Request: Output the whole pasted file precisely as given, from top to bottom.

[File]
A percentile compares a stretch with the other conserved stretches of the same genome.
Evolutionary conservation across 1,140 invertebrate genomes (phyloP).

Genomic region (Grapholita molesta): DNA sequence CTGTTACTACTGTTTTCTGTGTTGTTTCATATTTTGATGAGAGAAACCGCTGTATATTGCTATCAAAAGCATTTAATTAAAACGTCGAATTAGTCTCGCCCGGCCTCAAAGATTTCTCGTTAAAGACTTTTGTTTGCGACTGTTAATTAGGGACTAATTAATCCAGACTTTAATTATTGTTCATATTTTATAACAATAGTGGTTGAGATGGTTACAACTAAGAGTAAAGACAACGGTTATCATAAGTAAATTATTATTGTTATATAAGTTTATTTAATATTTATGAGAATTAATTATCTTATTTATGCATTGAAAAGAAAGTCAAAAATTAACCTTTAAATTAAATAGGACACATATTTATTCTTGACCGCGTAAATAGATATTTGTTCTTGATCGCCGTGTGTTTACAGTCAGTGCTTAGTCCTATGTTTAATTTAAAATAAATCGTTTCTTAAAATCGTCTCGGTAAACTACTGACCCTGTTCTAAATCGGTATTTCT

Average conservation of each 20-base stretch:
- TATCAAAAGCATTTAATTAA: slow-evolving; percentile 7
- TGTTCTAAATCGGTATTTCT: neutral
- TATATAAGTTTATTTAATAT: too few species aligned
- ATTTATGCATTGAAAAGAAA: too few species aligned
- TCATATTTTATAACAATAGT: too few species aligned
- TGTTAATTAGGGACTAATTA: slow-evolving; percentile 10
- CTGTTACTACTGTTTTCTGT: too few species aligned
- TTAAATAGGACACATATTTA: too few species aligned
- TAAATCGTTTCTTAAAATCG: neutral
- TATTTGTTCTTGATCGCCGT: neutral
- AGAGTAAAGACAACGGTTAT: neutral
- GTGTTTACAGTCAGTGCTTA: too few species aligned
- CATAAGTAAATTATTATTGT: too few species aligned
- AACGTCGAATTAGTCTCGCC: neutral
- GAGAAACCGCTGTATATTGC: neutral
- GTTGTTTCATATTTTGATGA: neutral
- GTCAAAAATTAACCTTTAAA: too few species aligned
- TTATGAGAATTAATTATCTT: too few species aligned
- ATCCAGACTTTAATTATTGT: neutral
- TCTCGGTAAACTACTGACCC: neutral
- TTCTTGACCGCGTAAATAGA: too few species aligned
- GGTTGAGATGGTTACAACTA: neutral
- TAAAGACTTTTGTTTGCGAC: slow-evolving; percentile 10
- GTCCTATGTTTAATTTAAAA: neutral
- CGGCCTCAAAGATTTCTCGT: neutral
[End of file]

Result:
A percentile compares a stretch with the other conserved stretches of the same genome.
Evolutionary conservation across 1,140 invertebrate genomes (phyloP).

Genomic region (Grapholita molesta): DNA sequence CTGTTACTACTGTTTTCTGTGTTGTTTCATATTTTGATGAGAGAAACCGCTGTATATTGCTATCAAAAGCATTTAATTAAAACGTCGAATTAGTCTCGCCCGGCCTCAAAGATTTCTCGTTAAAGACTTTTGTTTGCGACTGTTAATTAGGGACTAATTAATCCAGACTTTAATTATTGTTCATATTTTATAACAATAGTGGTTGAGATGGTTACAACTAAGAGTAAAGACAACGGTTATCATAAGTAAATTATTATTGTTATATAAGTTTATTTAATATTTATGAGAATTAATTATCTTATTTATGCATTGAAAAGAAAGTCAAAAATTAACCTTTAAATTAAATAGGACACATATTTATTCTTGACCGCGTAAATAGATATTTGTTCTTGATCGCCGTGTGTTTACAGTCAGTGCTTAGTCCTATGTTTAATTTAAAATAAATCGTTTCTTAAAATCGTCTCGGTAAACTACTGACCCTGTTCTAAATCGGTATTTCT

Average conservation of each 20-base stretch:
- TATCAAAAGCATTTAATTAA: slow-evolving; percentile 7
- TGTTCTAAATCGGTATTTCT: neutral
- TATATAAGTTTATTTAATAT: too few species aligned
- ATTTATGCATTGAAAAGAAA: too few species aligned
- TCATATTTTATAACAATAGT: too few species aligned
- TGTTAATTAGGGACTAATTA: slow-evolving; percentile 10
- CTGTTACTACTGTTTTCTGT: too few species aligned
- TTAAATAGGACACATATTTA: too few species aligned
- TAAATCGTTTCTTAAAATCG: neutral
- TATTTGTTCTTGATCGCCGT: neutral
- AGAGTAAAGACAACGGTTAT: neutral
- GTGTTTACAGTCAGTGCTTA: too few species aligned
- CATAAGTAAATTATTATTGT: too few species aligned
- AACGTCGAATTAGTCTCGCC: neutral
- GAGAAACCGCTGTATATTGC: neutral
- GTTGTTTCATATTTTGATGA: neutral
- GTCAAAAATTAACCTTTAAA: too few species aligned
- TTATGAGAATTAATTATCTT: too few species aligned
- ATCCAGACTTTAATTATTGT: neutral
- TCTCGGTAAACTACTGACCC: neutral
- TTCTTGACCGCGTAAATAGA: too few species aligned
- GGTTGAGATGGTTACAACTA: neutral
- TAAAGACTTTTGTTTGCGAC: slow-evolving; percentile 10
- GTCCTATGTTTAATTTAAAA: neutral
- CGGCCTCAAAGATTTCTCGT: neutral